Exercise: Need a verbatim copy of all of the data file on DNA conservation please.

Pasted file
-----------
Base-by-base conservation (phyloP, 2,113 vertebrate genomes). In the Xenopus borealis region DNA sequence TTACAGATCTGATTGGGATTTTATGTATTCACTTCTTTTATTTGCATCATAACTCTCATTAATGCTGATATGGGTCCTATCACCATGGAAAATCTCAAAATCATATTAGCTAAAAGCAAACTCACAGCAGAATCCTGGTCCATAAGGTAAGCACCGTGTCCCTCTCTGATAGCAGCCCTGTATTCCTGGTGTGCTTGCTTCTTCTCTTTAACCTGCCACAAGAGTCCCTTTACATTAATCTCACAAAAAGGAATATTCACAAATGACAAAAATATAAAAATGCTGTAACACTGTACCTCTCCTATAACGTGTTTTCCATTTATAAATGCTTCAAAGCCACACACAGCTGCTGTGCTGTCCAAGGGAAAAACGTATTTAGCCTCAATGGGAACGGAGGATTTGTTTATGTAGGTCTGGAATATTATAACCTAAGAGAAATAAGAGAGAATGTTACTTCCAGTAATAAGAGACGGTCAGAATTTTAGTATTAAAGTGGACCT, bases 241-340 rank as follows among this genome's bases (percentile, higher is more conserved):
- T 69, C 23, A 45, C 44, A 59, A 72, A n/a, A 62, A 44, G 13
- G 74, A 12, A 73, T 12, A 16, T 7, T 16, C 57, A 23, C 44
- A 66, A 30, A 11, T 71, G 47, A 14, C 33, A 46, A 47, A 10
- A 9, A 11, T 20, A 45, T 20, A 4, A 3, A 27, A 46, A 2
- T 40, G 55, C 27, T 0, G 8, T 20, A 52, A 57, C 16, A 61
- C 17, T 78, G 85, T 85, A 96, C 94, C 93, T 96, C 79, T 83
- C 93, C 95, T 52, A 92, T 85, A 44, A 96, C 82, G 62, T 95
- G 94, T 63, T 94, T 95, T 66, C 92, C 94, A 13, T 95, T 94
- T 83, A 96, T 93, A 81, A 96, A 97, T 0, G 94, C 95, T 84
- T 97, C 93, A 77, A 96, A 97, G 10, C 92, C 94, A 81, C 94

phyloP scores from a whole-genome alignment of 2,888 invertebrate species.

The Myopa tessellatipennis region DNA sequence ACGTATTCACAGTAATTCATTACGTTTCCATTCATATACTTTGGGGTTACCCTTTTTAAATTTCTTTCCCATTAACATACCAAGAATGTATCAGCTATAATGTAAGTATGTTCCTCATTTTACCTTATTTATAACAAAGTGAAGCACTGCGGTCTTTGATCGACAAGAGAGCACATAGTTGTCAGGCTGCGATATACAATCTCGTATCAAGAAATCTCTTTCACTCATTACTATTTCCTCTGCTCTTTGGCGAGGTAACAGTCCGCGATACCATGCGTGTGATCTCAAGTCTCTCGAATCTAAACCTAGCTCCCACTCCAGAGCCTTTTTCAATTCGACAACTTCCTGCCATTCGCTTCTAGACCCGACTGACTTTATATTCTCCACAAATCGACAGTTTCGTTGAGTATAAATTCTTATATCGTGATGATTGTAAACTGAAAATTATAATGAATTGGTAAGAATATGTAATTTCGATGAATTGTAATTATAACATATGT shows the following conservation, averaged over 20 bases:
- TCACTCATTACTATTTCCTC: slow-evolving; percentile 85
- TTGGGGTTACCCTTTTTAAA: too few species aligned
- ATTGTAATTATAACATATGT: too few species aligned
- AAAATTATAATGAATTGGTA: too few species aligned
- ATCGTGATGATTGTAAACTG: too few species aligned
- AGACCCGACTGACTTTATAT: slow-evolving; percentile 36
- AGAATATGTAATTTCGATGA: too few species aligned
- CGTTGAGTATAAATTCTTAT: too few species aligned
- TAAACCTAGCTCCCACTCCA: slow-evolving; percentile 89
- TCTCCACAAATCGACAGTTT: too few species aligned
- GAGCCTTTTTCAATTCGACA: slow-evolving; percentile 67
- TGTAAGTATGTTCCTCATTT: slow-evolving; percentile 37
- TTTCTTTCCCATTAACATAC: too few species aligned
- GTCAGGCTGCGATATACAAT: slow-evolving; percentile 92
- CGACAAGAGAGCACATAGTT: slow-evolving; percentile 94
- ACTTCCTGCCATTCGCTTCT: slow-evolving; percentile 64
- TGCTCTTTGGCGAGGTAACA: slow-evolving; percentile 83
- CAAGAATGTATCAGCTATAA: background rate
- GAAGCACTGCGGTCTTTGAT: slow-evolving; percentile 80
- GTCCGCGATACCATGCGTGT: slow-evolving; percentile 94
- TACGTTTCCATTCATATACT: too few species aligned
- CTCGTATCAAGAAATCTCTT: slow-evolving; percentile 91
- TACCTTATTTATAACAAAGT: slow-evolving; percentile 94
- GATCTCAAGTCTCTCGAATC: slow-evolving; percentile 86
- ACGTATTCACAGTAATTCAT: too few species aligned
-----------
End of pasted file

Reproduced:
Base-by-base conservation (phyloP, 2,113 vertebrate genomes). In the Xenopus borealis region DNA sequence TTACAGATCTGATTGGGATTTTATGTATTCACTTCTTTTATTTGCATCATAACTCTCATTAATGCTGATATGGGTCCTATCACCATGGAAAATCTCAAAATCATATTAGCTAAAAGCAAACTCACAGCAGAATCCTGGTCCATAAGGTAAGCACCGTGTCCCTCTCTGATAGCAGCCCTGTATTCCTGGTGTGCTTGCTTCTTCTCTTTAACCTGCCACAAGAGTCCCTTTACATTAATCTCACAAAAAGGAATATTCACAAATGACAAAAATATAAAAATGCTGTAACACTGTACCTCTCCTATAACGTGTTTTCCATTTATAAATGCTTCAAAGCCACACACAGCTGCTGTGCTGTCCAAGGGAAAAACGTATTTAGCCTCAATGGGAACGGAGGATTTGTTTATGTAGGTCTGGAATATTATAACCTAAGAGAAATAAGAGAGAATGTTACTTCCAGTAATAAGAGACGGTCAGAATTTTAGTATTAAAGTGGACCT, bases 241-340 rank as follows among this genome's bases (percentile, higher is more conserved):
- T 69, C 23, A 45, C 44, A 59, A 72, A n/a, A 62, A 44, G 13
- G 74, A 12, A 73, T 12, A 16, T 7, T 16, C 57, A 23, C 44
- A 66, A 30, A 11, T 71, G 47, A 14, C 33, A 46, A 47, A 10
- A 9, A 11, T 20, A 45, T 20, A 4, A 3, A 27, A 46, A 2
- T 40, G 55, C 27, T 0, G 8, T 20, A 52, A 57, C 16, A 61
- C 17, T 78, G 85, T 85, A 96, C 94, C 93, T 96, C 79, T 83
- C 93, C 95, T 52, A 92, T 85, A 44, A 96, C 82, G 62, T 95
- G 94, T 63, T 94, T 95, T 66, C 92, C 94, A 13, T 95, T 94
- T 83, A 96, T 93, A 81, A 96, A 97, T 0, G 94, C 95, T 84
- T 97, C 93, A 77, A 96, A 97, G 10, C 92, C 94, A 81, C 94

phyloP scores from a whole-genome alignment of 2,888 invertebrate species.

The Myopa tessellatipennis region DNA sequence ACGTATTCACAGTAATTCATTACGTTTCCATTCATATACTTTGGGGTTACCCTTTTTAAATTTCTTTCCCATTAACATACCAAGAATGTATCAGCTATAATGTAAGTATGTTCCTCATTTTACCTTATTTATAACAAAGTGAAGCACTGCGGTCTTTGATCGACAAGAGAGCACATAGTTGTCAGGCTGCGATATACAATCTCGTATCAAGAAATCTCTTTCACTCATTACTATTTCCTCTGCTCTTTGGCGAGGTAACAGTCCGCGATACCATGCGTGTGATCTCAAGTCTCTCGAATCTAAACCTAGCTCCCACTCCAGAGCCTTTTTCAATTCGACAACTTCCTGCCATTCGCTTCTAGACCCGACTGACTTTATATTCTCCACAAATCGACAGTTTCGTTGAGTATAAATTCTTATATCGTGATGATTGTAAACTGAAAATTATAATGAATTGGTAAGAATATGTAATTTCGATGAATTGTAATTATAACATATGT shows the following conservation, averaged over 20 bases:
- TCACTCATTACTATTTCCTC: slow-evolving; percentile 85
- TTGGGGTTACCCTTTTTAAA: too few species aligned
- ATTGTAATTATAACATATGT: too few species aligned
- AAAATTATAATGAATTGGTA: too few species aligned
- ATCGTGATGATTGTAAACTG: too few species aligned
- AGACCCGACTGACTTTATAT: slow-evolving; percentile 36
- AGAATATGTAATTTCGATGA: too few species aligned
- CGTTGAGTATAAATTCTTAT: too few species aligned
- TAAACCTAGCTCCCACTCCA: slow-evolving; percentile 89
- TCTCCACAAATCGACAGTTT: too few species aligned
- GAGCCTTTTTCAATTCGACA: slow-evolving; percentile 67
- TGTAAGTATGTTCCTCATTT: slow-evolving; percentile 37
- TTTCTTTCCCATTAACATAC: too few species aligned
- GTCAGGCTGCGATATACAAT: slow-evolving; percentile 92
- CGACAAGAGAGCACATAGTT: slow-evolving; percentile 94
- ACTTCCTGCCATTCGCTTCT: slow-evolving; percentile 64
- TGCTCTTTGGCGAGGTAACA: slow-evolving; percentile 83
- CAAGAATGTATCAGCTATAA: background rate
- GAAGCACTGCGGTCTTTGAT: slow-evolving; percentile 80
- GTCCGCGATACCATGCGTGT: slow-evolving; percentile 94
- TACGTTTCCATTCATATACT: too few species aligned
- CTCGTATCAAGAAATCTCTT: slow-evolving; percentile 91
- TACCTTATTTATAACAAAGT: slow-evolving; percentile 94
- GATCTCAAGTCTCTCGAATC: slow-evolving; percentile 86
- ACGTATTCACAGTAATTCAT: too few species aligned